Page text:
Category: Personal Learning Tools

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Thinking Horizontally

Just started reading the  NMC Horizon Report 2014 Higher Education Edition.

A pdf overview can be found here, though the report is well worth reading in its rich entirety.

Much to ponder here—and to compare with the 2013 K-12 report which guides the FlatConnections Project.

I am impressed by the expertise and global breadth of the 2024 Expert panel (and flattered that one of them chose to follow my Twittering). In my judgment one missing expert is Jane Hart.

To be continued…

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Where does the time go? Oh!

Gert and DavidMonday…

A typical whirlwind day. Arrive at the office by 7:15, but no time to flirt with Gert (pictured above)  because I needed to establish work assignments for the student assistants before they came in. Maybe I should make  time to explore the new free for teachers accounts of Basecamp. Wednesday will be the 2nd Exam in PSY205.

I had a good but too brief Skype session with Inci Aslan for updates on her Rainbow Kids project in Turkey. Must make the time for a more leisurely follow up.

I’ve been using Skype A LOT lately now that I have mastered some software (Pamela and CallNote)  that lets me easily record the conversations for later study. Recently it has proven invaluable as I attempted to mentor an undergraduate at another institution seeking advice about a survey she was conducting in Argentina.

I brief follow-up regarding several students’ letters of recommendations. Two students delightfully inform me that they have been invited for interviews (at Marquette and Illinois State, respectively). Then it is (past) time to submit a PsyCRITIQUES revision of the most interesting, provocative book I have reviewed in the past seven years. Meanwhile, my Research seminar students experience first hand the purported advantages of brain training software. There are so many claims made on the Internet and in the media in general (Science News, NPR, ABC News) about such “programs like Lumosity and Positscience.  Finally, I join my research students for a brief review of SPSS.  Here is YOUR chance to see how much statistics and experimental design you recall from when YOU took my course:). Try me . Hee, hee.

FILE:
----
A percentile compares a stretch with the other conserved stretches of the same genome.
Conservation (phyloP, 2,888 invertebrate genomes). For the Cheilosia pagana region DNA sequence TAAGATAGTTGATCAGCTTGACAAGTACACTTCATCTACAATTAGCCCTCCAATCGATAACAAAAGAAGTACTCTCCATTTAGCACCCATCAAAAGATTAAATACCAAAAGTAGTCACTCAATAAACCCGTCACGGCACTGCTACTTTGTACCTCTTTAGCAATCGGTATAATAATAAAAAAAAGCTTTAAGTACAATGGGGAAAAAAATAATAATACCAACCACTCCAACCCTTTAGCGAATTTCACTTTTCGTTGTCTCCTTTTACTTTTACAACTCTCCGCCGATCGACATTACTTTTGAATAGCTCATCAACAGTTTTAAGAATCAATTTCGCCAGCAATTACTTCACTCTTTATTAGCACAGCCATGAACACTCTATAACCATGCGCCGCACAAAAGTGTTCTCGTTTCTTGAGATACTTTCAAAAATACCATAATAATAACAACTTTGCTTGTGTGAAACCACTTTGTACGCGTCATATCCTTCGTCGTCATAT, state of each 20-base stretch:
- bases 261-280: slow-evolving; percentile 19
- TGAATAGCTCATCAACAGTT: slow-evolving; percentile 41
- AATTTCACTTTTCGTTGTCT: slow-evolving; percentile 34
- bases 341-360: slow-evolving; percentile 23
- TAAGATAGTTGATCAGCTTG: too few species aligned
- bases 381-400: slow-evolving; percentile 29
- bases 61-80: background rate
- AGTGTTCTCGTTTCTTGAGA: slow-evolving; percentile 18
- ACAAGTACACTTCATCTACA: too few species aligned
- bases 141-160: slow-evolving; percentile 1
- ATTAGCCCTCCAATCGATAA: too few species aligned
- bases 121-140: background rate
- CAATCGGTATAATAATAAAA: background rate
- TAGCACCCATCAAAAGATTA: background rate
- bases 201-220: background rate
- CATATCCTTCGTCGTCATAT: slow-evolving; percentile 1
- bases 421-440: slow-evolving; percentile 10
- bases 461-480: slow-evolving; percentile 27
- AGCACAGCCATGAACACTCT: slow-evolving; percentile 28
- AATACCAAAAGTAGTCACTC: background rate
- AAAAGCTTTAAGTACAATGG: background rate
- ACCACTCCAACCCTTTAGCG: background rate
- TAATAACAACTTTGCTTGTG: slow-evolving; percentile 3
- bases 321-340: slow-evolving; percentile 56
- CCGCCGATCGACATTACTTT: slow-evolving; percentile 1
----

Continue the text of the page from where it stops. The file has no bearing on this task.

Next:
I was generally pleased with the quality of the surveys they developed using our new Gold Survey Monkey account.

So much to teach. So much to learn. So much research which could/should be done.  So much to share. But the clock is winding down…

RSEARCH SEMINAR

Wednesday…

… And now it is two days later. Time to take stock while I proctor two consecutive exams for the next five hours. The book review revision was accepted for publication and forwarded to the American Psychological Association. I hope that my citation of Jane Hart’s seminal work will introduce her to a broad audience of psychology technological learning neophytes who might benefit from all she has taught me. Thank you again, inspirational Virtual Friend and Mentor.

The Gardner and Davis book  is now “required reading” for all my friends, parents of friends, and “followers.” Here is a good synopsis (not mine) for those who, alas, don’t have the time to read it:)

David Simpson Teaching 1

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Reducing Internet Distractions to Focus on the Writing Task at Hand

 In response to my soliciting suggestions for improving my Experimental Social Psychology class last semester, one of my students suggested that …”if the class were to have many online assignments, I believe it would be extremely beneficially to teach students how to install software that temporarily restrains them from surfing distracting websites while studying. There are several free programs which can be easily set up in order to increase focus and productivity while completing online homework.” This got me reflecting on how the Internet has challenged my own ability to focus as I sit down tonight to read a book in preparation for reviewing it.  Here’s where my distractions led me before setting down! Thanks for the suggestion AW!

  1. Freedom
  2. 99U
  3. Profhacker
  4. Illusion of Internet Freedom
  5. Mashable
  6. Slate: Freedom from Distractions